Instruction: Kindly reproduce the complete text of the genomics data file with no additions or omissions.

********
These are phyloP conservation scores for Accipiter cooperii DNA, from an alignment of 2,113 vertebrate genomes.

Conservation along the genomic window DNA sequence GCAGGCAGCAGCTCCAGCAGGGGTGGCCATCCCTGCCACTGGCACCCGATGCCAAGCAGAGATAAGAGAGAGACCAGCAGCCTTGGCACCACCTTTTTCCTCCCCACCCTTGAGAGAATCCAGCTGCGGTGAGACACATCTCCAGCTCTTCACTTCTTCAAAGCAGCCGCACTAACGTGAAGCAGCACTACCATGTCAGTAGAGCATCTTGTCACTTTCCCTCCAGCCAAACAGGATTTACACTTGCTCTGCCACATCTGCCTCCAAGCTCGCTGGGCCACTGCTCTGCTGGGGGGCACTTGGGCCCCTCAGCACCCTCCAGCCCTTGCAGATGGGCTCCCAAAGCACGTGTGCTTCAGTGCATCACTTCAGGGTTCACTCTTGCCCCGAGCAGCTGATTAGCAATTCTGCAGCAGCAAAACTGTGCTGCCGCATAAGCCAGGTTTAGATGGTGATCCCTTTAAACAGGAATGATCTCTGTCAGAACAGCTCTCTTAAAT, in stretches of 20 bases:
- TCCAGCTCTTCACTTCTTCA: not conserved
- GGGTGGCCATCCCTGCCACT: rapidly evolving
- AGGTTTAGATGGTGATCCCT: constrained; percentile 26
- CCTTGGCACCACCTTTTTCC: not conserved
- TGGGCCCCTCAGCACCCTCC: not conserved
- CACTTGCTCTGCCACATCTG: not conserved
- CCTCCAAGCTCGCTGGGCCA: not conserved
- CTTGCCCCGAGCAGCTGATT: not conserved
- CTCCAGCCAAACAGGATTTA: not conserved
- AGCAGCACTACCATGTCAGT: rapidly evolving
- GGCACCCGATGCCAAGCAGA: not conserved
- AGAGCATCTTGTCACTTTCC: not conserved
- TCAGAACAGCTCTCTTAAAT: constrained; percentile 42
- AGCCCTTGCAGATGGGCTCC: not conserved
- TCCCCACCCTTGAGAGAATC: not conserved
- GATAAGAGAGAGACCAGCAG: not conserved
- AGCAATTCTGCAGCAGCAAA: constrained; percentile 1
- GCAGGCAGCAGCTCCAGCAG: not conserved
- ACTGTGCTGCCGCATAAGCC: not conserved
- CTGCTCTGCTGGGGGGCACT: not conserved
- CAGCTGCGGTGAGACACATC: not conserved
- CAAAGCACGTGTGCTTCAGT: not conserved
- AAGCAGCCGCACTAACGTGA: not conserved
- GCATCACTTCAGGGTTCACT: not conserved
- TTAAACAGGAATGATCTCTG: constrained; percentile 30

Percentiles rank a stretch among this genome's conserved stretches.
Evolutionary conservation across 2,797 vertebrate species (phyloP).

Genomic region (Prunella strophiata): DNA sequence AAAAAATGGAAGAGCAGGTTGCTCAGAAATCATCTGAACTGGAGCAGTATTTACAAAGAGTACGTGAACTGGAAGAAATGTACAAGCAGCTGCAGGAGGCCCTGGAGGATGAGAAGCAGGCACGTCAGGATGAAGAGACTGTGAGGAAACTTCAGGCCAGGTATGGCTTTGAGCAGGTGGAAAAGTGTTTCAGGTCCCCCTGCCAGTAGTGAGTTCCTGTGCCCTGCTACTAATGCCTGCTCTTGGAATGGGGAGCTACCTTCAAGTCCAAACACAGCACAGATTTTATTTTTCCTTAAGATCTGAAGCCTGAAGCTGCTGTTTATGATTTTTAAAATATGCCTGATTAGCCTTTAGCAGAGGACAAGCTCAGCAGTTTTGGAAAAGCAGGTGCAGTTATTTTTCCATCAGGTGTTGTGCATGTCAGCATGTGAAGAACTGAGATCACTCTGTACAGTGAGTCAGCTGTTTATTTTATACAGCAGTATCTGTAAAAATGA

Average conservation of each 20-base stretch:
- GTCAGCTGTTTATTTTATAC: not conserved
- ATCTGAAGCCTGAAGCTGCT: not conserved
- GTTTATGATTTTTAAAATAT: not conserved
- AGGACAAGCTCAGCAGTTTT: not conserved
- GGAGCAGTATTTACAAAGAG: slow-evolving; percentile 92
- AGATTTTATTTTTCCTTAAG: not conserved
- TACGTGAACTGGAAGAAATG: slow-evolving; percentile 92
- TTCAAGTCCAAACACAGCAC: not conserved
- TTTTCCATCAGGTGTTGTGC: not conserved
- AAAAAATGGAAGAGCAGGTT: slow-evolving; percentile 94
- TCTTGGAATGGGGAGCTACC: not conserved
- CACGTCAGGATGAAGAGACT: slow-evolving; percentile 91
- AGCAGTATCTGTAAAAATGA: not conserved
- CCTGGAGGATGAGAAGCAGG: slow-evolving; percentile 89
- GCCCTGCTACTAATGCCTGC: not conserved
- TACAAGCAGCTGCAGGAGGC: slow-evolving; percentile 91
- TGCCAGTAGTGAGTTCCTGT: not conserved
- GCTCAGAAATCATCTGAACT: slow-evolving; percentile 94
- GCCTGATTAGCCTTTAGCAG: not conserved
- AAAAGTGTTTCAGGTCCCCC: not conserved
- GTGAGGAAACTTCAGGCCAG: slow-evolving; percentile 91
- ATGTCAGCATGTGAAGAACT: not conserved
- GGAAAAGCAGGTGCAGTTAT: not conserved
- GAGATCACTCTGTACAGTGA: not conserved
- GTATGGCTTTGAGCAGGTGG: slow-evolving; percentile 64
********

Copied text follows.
These are phyloP conservation scores for Accipiter cooperii DNA, from an alignment of 2,113 vertebrate genomes.

Conservation along the genomic window DNA sequence GCAGGCAGCAGCTCCAGCAGGGGTGGCCATCCCTGCCACTGGCACCCGATGCCAAGCAGAGATAAGAGAGAGACCAGCAGCCTTGGCACCACCTTTTTCCTCCCCACCCTTGAGAGAATCCAGCTGCGGTGAGACACATCTCCAGCTCTTCACTTCTTCAAAGCAGCCGCACTAACGTGAAGCAGCACTACCATGTCAGTAGAGCATCTTGTCACTTTCCCTCCAGCCAAACAGGATTTACACTTGCTCTGCCACATCTGCCTCCAAGCTCGCTGGGCCACTGCTCTGCTGGGGGGCACTTGGGCCCCTCAGCACCCTCCAGCCCTTGCAGATGGGCTCCCAAAGCACGTGTGCTTCAGTGCATCACTTCAGGGTTCACTCTTGCCCCGAGCAGCTGATTAGCAATTCTGCAGCAGCAAAACTGTGCTGCCGCATAAGCCAGGTTTAGATGGTGATCCCTTTAAACAGGAATGATCTCTGTCAGAACAGCTCTCTTAAAT, in stretches of 20 bases:
- TCCAGCTCTTCACTTCTTCA: not conserved
- GGGTGGCCATCCCTGCCACT: rapidly evolving
- AGGTTTAGATGGTGATCCCT: constrained; percentile 26
- CCTTGGCACCACCTTTTTCC: not conserved
- TGGGCCCCTCAGCACCCTCC: not conserved
- CACTTGCTCTGCCACATCTG: not conserved
- CCTCCAAGCTCGCTGGGCCA: not conserved
- CTTGCCCCGAGCAGCTGATT: not conserved
- CTCCAGCCAAACAGGATTTA: not conserved
- AGCAGCACTACCATGTCAGT: rapidly evolving
- GGCACCCGATGCCAAGCAGA: not conserved
- AGAGCATCTTGTCACTTTCC: not conserved
- TCAGAACAGCTCTCTTAAAT: constrained; percentile 42
- AGCCCTTGCAGATGGGCTCC: not conserved
- TCCCCACCCTTGAGAGAATC: not conserved
- GATAAGAGAGAGACCAGCAG: not conserved
- AGCAATTCTGCAGCAGCAAA: constrained; percentile 1
- GCAGGCAGCAGCTCCAGCAG: not conserved
- ACTGTGCTGCCGCATAAGCC: not conserved
- CTGCTCTGCTGGGGGGCACT: not conserved
- CAGCTGCGGTGAGACACATC: not conserved
- CAAAGCACGTGTGCTTCAGT: not conserved
- AAGCAGCCGCACTAACGTGA: not conserved
- GCATCACTTCAGGGTTCACT: not conserved
- TTAAACAGGAATGATCTCTG: constrained; percentile 30

Percentiles rank a stretch among this genome's conserved stretches.
Evolutionary conservation across 2,797 vertebrate species (phyloP).

Genomic region (Prunella strophiata): DNA sequence AAAAAATGGAAGAGCAGGTTGCTCAGAAATCATCTGAACTGGAGCAGTATTTACAAAGAGTACGTGAACTGGAAGAAATGTACAAGCAGCTGCAGGAGGCCCTGGAGGATGAGAAGCAGGCACGTCAGGATGAAGAGACTGTGAGGAAACTTCAGGCCAGGTATGGCTTTGAGCAGGTGGAAAAGTGTTTCAGGTCCCCCTGCCAGTAGTGAGTTCCTGTGCCCTGCTACTAATGCCTGCTCTTGGAATGGGGAGCTACCTTCAAGTCCAAACACAGCACAGATTTTATTTTTCCTTAAGATCTGAAGCCTGAAGCTGCTGTTTATGATTTTTAAAATATGCCTGATTAGCCTTTAGCAGAGGACAAGCTCAGCAGTTTTGGAAAAGCAGGTGCAGTTATTTTTCCATCAGGTGTTGTGCATGTCAGCATGTGAAGAACTGAGATCACTCTGTACAGTGAGTCAGCTGTTTATTTTATACAGCAGTATCTGTAAAAATGA

Average conservation of each 20-base stretch:
- GTCAGCTGTTTATTTTATAC: not conserved
- ATCTGAAGCCTGAAGCTGCT: not conserved
- GTTTATGATTTTTAAAATAT: not conserved
- AGGACAAGCTCAGCAGTTTT: not conserved
- GGAGCAGTATTTACAAAGAG: slow-evolving; percentile 92
- AGATTTTATTTTTCCTTAAG: not conserved
- TACGTGAACTGGAAGAAATG: slow-evolving; percentile 92
- TTCAAGTCCAAACACAGCAC: not conserved
- TTTTCCATCAGGTGTTGTGC: not conserved
- AAAAAATGGAAGAGCAGGTT: slow-evolving; percentile 94
- TCTTGGAATGGGGAGCTACC: not conserved
- CACGTCAGGATGAAGAGACT: slow-evolving; percentile 91
- AGCAGTATCTGTAAAAATGA: not conserved
- CCTGGAGGATGAGAAGCAGG: slow-evolving; percentile 89
- GCCCTGCTACTAATGCCTGC: not conserved
- TACAAGCAGCTGCAGGAGGC: slow-evolving; percentile 91
- TGCCAGTAGTGAGTTCCTGT: not conserved
- GCTCAGAAATCATCTGAACT: slow-evolving; percentile 94
- GCCTGATTAGCCTTTAGCAG: not conserved
- AAAAGTGTTTCAGGTCCCCC: not conserved
- GTGAGGAAACTTCAGGCCAG: slow-evolving; percentile 91
- ATGTCAGCATGTGAAGAACT: not conserved
- GGAAAAGCAGGTGCAGTTAT: not conserved
- GAGATCACTCTGTACAGTGA: not conserved
- GTATGGCTTTGAGCAGGTGG: slow-evolving; percentile 64